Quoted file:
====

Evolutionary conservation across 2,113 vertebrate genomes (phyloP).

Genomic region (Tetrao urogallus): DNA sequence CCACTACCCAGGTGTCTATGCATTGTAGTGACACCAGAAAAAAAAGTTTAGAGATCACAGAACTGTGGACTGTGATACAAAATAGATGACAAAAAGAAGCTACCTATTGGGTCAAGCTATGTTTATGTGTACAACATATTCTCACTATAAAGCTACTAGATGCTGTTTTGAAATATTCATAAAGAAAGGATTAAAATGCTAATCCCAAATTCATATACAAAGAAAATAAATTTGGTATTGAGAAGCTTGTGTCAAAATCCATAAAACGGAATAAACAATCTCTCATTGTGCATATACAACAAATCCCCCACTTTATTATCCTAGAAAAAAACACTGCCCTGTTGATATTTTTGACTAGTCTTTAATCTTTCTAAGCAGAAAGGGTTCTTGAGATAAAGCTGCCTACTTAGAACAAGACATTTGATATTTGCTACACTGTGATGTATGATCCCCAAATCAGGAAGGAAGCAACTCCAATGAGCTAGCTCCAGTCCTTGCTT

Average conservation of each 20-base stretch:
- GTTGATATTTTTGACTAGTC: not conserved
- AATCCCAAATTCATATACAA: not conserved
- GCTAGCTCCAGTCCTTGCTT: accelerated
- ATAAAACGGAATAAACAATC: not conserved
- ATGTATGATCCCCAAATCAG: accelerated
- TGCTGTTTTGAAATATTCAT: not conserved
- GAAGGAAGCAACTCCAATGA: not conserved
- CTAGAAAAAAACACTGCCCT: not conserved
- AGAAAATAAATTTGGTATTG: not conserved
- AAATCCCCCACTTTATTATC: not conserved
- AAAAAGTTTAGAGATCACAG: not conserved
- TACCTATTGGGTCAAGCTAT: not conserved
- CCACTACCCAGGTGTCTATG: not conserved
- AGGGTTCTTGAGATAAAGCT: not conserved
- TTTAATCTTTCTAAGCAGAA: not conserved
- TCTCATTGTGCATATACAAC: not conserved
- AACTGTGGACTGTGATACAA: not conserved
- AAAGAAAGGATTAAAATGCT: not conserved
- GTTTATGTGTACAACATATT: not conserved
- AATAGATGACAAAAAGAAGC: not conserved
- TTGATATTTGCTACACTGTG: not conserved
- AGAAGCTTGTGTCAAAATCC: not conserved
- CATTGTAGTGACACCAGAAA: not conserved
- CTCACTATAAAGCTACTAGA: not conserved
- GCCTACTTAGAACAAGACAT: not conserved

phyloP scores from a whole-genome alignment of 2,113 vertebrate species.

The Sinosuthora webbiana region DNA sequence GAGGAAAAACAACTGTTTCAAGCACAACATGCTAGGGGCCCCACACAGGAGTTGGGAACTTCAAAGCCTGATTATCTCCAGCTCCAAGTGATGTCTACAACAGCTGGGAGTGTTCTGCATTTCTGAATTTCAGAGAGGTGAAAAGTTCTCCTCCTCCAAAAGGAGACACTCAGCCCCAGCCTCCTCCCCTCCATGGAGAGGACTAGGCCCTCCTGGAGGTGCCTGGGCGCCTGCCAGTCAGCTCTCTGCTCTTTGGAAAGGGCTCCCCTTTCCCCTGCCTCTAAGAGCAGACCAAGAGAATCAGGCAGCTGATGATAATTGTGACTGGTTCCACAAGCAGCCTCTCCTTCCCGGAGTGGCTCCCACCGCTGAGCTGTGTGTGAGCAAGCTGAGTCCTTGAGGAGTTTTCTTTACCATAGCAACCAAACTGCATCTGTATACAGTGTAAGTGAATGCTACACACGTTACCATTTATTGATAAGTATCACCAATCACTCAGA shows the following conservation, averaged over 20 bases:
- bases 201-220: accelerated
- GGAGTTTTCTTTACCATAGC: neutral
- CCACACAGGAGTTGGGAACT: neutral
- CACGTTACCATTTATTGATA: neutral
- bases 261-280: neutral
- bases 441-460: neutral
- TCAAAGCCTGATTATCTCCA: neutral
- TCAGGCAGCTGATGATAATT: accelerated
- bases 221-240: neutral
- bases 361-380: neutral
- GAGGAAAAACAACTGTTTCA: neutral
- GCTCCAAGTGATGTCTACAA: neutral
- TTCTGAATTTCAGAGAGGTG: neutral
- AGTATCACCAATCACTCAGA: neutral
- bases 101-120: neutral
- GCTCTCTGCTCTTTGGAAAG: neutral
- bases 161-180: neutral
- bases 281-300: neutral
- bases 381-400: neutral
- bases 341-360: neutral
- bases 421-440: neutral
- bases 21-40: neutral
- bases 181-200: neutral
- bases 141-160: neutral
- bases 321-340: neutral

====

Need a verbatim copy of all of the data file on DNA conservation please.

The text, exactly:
Evolutionary conservation across 2,113 vertebrate genomes (phyloP).

Genomic region (Tetrao urogallus): DNA sequence CCACTACCCAGGTGTCTATGCATTGTAGTGACACCAGAAAAAAAAGTTTAGAGATCACAGAACTGTGGACTGTGATACAAAATAGATGACAAAAAGAAGCTACCTATTGGGTCAAGCTATGTTTATGTGTACAACATATTCTCACTATAAAGCTACTAGATGCTGTTTTGAAATATTCATAAAGAAAGGATTAAAATGCTAATCCCAAATTCATATACAAAGAAAATAAATTTGGTATTGAGAAGCTTGTGTCAAAATCCATAAAACGGAATAAACAATCTCTCATTGTGCATATACAACAAATCCCCCACTTTATTATCCTAGAAAAAAACACTGCCCTGTTGATATTTTTGACTAGTCTTTAATCTTTCTAAGCAGAAAGGGTTCTTGAGATAAAGCTGCCTACTTAGAACAAGACATTTGATATTTGCTACACTGTGATGTATGATCCCCAAATCAGGAAGGAAGCAACTCCAATGAGCTAGCTCCAGTCCTTGCTT

Average conservation of each 20-base stretch:
- GTTGATATTTTTGACTAGTC: not conserved
- AATCCCAAATTCATATACAA: not conserved
- GCTAGCTCCAGTCCTTGCTT: accelerated
- ATAAAACGGAATAAACAATC: not conserved
- ATGTATGATCCCCAAATCAG: accelerated
- TGCTGTTTTGAAATATTCAT: not conserved
- GAAGGAAGCAACTCCAATGA: not conserved
- CTAGAAAAAAACACTGCCCT: not conserved
- AGAAAATAAATTTGGTATTG: not conserved
- AAATCCCCCACTTTATTATC: not conserved
- AAAAAGTTTAGAGATCACAG: not conserved
- TACCTATTGGGTCAAGCTAT: not conserved
- CCACTACCCAGGTGTCTATG: not conserved
- AGGGTTCTTGAGATAAAGCT: not conserved
- TTTAATCTTTCTAAGCAGAA: not conserved
- TCTCATTGTGCATATACAAC: not conserved
- AACTGTGGACTGTGATACAA: not conserved
- AAAGAAAGGATTAAAATGCT: not conserved
- GTTTATGTGTACAACATATT: not conserved
- AATAGATGACAAAAAGAAGC: not conserved
- TTGATATTTGCTACACTGTG: not conserved
- AGAAGCTTGTGTCAAAATCC: not conserved
- CATTGTAGTGACACCAGAAA: not conserved
- CTCACTATAAAGCTACTAGA: not conserved
- GCCTACTTAGAACAAGACAT: not conserved

phyloP scores from a whole-genome alignment of 2,113 vertebrate species.

The Sinosuthora webbiana region DNA sequence GAGGAAAAACAACTGTTTCAAGCACAACATGCTAGGGGCCCCACACAGGAGTTGGGAACTTCAAAGCCTGATTATCTCCAGCTCCAAGTGATGTCTACAACAGCTGGGAGTGTTCTGCATTTCTGAATTTCAGAGAGGTGAAAAGTTCTCCTCCTCCAAAAGGAGACACTCAGCCCCAGCCTCCTCCCCTCCATGGAGAGGACTAGGCCCTCCTGGAGGTGCCTGGGCGCCTGCCAGTCAGCTCTCTGCTCTTTGGAAAGGGCTCCCCTTTCCCCTGCCTCTAAGAGCAGACCAAGAGAATCAGGCAGCTGATGATAATTGTGACTGGTTCCACAAGCAGCCTCTCCTTCCCGGAGTGGCTCCCACCGCTGAGCTGTGTGTGAGCAAGCTGAGTCCTTGAGGAGTTTTCTTTACCATAGCAACCAAACTGCATCTGTATACAGTGTAAGTGAATGCTACACACGTTACCATTTATTGATAAGTATCACCAATCACTCAGA shows the following conservation, averaged over 20 bases:
- bases 201-220: accelerated
- GGAGTTTTCTTTACCATAGC: neutral
- CCACACAGGAGTTGGGAACT: neutral
- CACGTTACCATTTATTGATA: neutral
- bases 261-280: neutral
- bases 441-460: neutral
- TCAAAGCCTGATTATCTCCA: neutral
- TCAGGCAGCTGATGATAATT: accelerated
- bases 221-240: neutral
- bases 361-380: neutral
- GAGGAAAAACAACTGTTTCA: neutral
- GCTCCAAGTGATGTCTACAA: neutral
- TTCTGAATTTCAGAGAGGTG: neutral
- AGTATCACCAATCACTCAGA: neutral
- bases 101-120: neutral
- GCTCTCTGCTCTTTGGAAAG: neutral
- bases 161-180: neutral
- bases 281-300: neutral
- bases 381-400: neutral
- bases 341-360: neutral
- bases 421-440: neutral
- bases 21-40: neutral
- bases 181-200: neutral
- bases 141-160: neutral
- bases 321-340: neutral